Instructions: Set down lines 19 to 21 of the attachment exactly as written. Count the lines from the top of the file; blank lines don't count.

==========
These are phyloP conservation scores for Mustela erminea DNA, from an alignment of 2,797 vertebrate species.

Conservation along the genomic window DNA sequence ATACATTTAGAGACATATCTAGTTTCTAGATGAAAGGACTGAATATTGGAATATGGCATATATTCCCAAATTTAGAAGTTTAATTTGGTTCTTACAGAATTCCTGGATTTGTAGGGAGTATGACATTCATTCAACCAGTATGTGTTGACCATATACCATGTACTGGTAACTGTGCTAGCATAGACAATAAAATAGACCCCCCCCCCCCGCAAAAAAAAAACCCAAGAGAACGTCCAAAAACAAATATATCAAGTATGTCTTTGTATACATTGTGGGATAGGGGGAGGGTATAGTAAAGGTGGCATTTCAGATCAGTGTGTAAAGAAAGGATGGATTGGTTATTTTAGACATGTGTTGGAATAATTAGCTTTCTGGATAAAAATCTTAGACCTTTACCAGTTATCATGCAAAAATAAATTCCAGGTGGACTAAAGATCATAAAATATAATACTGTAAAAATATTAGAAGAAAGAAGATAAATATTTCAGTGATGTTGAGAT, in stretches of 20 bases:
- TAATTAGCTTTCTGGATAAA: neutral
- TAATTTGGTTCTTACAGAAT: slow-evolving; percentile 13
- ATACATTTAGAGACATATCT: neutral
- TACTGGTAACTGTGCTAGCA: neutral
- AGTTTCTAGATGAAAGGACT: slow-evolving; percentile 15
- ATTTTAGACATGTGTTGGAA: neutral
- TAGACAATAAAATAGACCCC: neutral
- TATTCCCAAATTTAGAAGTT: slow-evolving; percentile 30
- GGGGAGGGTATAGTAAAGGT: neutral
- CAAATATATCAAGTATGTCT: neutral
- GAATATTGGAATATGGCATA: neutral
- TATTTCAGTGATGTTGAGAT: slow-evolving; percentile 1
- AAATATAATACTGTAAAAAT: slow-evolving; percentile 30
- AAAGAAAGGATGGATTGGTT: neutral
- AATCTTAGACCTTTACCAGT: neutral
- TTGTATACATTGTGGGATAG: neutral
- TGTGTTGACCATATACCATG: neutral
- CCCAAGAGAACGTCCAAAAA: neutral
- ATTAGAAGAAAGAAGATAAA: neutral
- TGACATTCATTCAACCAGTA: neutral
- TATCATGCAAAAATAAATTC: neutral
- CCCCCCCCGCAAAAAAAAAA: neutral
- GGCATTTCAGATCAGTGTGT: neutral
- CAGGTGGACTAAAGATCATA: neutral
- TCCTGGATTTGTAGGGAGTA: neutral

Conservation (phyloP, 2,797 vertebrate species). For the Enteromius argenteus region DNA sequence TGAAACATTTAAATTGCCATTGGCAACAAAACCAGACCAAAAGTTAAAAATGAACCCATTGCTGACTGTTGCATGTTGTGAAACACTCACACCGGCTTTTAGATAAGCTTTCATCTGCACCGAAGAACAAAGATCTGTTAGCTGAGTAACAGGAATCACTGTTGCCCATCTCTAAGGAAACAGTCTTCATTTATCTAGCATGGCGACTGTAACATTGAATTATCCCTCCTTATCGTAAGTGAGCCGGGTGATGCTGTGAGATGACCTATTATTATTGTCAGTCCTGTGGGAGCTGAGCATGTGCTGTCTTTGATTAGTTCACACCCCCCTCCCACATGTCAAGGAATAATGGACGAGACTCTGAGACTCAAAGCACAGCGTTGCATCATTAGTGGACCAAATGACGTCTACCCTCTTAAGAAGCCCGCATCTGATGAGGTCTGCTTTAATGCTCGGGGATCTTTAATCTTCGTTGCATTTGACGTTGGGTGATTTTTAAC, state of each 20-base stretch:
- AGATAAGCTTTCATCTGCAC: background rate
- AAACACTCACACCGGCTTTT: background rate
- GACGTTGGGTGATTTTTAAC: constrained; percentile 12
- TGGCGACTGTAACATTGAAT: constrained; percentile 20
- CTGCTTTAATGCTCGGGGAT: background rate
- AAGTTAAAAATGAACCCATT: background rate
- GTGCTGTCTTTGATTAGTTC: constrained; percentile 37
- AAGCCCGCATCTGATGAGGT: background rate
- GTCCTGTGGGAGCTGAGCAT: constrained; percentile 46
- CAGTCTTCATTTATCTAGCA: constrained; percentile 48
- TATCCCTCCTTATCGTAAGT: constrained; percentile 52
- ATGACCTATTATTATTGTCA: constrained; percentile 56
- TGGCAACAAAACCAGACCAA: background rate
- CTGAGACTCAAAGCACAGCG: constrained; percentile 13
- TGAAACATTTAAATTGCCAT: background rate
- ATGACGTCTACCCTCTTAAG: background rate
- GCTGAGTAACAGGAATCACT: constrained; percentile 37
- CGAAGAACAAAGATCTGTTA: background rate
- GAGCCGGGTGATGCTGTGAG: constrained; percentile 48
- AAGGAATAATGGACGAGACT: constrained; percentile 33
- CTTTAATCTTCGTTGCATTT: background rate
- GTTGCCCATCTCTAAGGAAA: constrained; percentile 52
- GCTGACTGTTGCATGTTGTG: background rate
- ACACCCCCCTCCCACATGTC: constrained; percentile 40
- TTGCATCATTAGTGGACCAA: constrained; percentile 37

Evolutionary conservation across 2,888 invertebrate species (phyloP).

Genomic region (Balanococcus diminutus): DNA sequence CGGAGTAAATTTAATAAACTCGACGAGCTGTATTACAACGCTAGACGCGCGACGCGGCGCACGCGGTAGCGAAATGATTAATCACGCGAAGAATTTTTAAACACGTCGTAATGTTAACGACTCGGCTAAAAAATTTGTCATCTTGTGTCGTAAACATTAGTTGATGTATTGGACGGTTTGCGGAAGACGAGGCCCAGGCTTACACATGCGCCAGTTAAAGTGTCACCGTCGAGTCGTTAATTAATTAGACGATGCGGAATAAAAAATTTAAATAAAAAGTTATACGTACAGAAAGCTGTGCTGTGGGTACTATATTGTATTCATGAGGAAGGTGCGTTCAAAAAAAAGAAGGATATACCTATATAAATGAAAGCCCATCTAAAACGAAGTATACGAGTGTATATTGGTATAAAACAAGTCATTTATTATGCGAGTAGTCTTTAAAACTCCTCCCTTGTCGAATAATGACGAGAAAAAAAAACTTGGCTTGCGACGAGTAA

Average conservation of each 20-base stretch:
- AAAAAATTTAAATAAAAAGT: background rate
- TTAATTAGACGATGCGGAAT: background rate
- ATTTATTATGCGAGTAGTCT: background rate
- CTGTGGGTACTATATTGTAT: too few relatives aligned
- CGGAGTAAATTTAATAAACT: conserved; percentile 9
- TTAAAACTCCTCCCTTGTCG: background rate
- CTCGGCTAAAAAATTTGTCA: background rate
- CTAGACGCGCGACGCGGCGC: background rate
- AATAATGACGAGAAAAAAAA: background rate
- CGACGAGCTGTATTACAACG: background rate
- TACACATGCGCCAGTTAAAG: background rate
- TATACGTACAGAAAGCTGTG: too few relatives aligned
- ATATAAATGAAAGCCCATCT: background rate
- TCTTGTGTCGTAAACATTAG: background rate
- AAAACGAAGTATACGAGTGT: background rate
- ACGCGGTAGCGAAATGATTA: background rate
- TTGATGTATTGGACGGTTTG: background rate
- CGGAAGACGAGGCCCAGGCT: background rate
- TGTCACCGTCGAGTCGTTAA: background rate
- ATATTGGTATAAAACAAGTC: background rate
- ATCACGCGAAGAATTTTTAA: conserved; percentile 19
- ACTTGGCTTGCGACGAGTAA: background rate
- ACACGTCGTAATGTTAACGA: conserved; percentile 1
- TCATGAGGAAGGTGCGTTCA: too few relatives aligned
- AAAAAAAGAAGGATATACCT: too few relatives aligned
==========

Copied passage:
- TGTGTTGACCATATACCATG: neutral
- CCCAAGAGAACGTCCAAAAA: neutral
- ATTAGAAGAAAGAAGATAAA: neutral